They actually took their time with our boy. Until recently, I thought the Terrible Twos were a myth, or something that only happens to other people, like being hit by lightning while dancing with umbrellas. But no. It’s here.

    Still, my suggestion is to stand your ground while remaining compassionate toward the kid who’s testing you, and remember the are better times ahead. Our boy is almost three, and I kind of feel we’re almost at the end. Maybe I’m fooling myself, but it seems like even he doesn’t take his tantrums that seriously anymore.

    • I believe that remebering there will be an end to all this behavior is key… it just sucks you don’t know WHEN the end is going to happen. If you knew, “Hey… I’ve got three more days of her acting like this” rather than “When is she ever going to stop!” it might be easier to handle. But hey… that’s life isn’t it.

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  4. Rachael in Australia

    Our daughter is nearly 2 and the most ineffective tantrum-thrower we’ve had (she’s number 6). She carefully lowers herself to the ground and then in complete SILENCE flutters her eyelashes. It’s so hard to keep a straight face because it’s obvious, that in her mind, she’s really letting us have it! Should I let her know that it might be more effective if she made some noise?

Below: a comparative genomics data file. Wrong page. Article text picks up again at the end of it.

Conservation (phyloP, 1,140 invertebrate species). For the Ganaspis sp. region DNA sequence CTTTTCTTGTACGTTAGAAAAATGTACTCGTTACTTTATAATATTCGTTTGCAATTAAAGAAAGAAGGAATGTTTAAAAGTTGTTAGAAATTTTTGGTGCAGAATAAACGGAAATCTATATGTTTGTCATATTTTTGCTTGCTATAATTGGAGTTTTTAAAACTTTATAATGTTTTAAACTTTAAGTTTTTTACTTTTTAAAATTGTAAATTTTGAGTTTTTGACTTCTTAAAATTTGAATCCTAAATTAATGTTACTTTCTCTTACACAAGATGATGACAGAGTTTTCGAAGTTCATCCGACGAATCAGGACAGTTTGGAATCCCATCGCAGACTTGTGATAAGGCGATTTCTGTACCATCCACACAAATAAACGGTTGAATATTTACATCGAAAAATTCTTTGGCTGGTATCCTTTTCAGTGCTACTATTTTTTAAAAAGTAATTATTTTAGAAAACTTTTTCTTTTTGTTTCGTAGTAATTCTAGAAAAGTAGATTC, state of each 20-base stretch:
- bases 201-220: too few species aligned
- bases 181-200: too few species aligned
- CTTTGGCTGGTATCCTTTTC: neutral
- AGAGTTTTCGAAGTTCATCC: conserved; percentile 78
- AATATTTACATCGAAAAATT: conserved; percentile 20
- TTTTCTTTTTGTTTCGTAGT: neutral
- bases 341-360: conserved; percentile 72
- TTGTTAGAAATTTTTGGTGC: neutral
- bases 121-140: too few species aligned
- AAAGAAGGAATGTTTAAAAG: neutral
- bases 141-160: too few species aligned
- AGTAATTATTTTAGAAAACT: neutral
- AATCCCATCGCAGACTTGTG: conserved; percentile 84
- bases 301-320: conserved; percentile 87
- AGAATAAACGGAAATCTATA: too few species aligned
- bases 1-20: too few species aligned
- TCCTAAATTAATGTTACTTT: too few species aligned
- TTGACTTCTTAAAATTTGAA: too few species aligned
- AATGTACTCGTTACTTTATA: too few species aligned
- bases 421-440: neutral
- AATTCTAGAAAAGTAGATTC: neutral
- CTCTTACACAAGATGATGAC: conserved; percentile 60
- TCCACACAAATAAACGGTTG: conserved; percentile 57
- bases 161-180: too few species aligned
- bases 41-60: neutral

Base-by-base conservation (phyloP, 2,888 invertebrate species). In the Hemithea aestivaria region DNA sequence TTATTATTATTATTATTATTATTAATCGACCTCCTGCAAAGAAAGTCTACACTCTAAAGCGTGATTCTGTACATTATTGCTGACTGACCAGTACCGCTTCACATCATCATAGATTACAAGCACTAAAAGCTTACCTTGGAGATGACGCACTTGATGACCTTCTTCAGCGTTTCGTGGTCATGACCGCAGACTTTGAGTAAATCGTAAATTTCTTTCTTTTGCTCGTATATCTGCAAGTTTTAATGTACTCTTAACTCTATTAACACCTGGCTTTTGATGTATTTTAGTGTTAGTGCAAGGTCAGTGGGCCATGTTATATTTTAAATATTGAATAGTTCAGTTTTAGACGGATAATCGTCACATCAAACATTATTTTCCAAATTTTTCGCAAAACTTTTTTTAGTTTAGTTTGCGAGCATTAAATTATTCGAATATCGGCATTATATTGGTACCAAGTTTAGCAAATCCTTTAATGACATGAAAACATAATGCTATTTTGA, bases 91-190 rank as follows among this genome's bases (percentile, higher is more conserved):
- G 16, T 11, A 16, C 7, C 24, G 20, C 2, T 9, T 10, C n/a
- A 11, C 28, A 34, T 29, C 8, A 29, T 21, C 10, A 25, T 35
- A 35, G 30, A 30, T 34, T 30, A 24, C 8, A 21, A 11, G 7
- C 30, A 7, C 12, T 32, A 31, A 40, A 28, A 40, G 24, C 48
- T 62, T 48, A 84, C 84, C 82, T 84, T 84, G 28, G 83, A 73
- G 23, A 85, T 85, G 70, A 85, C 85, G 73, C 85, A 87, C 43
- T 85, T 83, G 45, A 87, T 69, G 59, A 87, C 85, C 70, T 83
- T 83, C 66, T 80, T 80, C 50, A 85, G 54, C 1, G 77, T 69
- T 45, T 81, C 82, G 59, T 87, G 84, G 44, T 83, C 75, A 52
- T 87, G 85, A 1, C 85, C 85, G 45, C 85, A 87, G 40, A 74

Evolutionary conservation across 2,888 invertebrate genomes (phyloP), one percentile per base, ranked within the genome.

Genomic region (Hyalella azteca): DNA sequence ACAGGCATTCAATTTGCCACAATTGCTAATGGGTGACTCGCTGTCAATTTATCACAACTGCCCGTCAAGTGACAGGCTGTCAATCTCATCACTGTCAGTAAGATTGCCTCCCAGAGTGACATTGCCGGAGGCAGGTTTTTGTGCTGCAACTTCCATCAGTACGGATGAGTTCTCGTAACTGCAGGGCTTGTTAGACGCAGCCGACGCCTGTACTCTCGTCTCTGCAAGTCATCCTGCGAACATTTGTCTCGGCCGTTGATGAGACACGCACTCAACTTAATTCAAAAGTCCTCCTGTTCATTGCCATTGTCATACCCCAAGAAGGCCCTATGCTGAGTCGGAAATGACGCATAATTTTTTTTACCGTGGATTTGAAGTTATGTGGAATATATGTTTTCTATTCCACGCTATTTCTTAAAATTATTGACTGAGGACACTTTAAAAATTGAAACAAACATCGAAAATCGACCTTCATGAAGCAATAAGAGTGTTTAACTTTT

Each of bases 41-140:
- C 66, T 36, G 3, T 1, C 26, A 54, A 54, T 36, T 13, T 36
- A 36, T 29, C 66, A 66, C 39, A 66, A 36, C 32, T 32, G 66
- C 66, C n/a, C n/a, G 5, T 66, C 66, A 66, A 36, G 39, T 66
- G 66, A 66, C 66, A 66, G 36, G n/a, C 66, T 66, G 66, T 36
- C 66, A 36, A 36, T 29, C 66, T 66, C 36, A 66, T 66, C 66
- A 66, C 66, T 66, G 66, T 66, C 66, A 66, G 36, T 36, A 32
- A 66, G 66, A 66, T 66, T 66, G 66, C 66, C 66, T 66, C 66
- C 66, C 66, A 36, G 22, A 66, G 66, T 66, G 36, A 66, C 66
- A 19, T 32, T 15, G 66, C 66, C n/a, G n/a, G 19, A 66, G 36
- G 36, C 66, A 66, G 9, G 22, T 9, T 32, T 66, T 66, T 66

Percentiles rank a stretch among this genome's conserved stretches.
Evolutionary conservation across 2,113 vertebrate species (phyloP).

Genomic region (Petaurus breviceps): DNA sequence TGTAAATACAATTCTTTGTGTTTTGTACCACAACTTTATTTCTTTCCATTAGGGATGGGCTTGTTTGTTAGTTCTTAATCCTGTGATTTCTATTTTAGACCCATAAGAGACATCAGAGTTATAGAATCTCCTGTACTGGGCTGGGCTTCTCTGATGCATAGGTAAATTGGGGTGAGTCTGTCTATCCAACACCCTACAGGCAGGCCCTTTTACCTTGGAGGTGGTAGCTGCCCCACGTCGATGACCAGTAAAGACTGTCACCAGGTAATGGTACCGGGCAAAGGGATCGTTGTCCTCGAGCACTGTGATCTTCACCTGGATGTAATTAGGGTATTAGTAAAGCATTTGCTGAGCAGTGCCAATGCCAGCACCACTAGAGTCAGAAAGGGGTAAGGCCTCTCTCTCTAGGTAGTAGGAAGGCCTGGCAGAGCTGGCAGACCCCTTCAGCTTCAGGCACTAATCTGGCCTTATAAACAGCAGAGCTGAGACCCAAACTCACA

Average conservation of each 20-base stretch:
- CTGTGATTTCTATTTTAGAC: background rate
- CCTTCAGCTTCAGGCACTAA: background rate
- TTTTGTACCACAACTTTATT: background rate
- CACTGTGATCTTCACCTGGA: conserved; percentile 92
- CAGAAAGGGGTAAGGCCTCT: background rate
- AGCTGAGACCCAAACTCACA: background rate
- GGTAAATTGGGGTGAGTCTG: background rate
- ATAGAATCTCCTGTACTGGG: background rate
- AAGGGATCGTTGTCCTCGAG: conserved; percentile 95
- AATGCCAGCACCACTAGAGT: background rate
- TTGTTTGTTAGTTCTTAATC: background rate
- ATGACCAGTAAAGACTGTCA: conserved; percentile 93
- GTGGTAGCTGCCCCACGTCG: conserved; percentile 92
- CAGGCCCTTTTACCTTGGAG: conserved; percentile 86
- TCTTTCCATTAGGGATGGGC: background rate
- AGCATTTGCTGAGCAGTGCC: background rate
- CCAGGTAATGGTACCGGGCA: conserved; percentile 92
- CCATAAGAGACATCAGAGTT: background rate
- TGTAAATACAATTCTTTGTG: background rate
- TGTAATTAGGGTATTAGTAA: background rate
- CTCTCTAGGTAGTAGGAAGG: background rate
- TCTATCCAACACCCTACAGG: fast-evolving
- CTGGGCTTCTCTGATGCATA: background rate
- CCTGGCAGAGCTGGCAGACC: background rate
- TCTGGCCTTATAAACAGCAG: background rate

Every child is different – a cliche but true. I’ve had some delightful 2 year olds and also a couple of horrors. My most difficult toddler grew into a wonderful child but, now that she’s hit the teenage years, she seems to struggle with hormones more than the others. I do have a theory that an easy toddler will be an easier teenager and same deal for the harder ones. This has proved true with my 2 teenagers so far (one easy, one hard). I may well have to eat my words on that one – humility and parenting go hand in hand. I blush when I think of some of the parenting theories I used to hold.

    I found your blog via Jenni’s. I’ve been reading for many months and really enjoy your writing and perspective. It makes a change from the big family, homeschooling blogs I usually read!

    • Hi Rachel! Thanks for the advice and thanks for reading even though I deviate from your normal blog reads! It’s nice to hear that what I write about can appeal to a wide range of folks.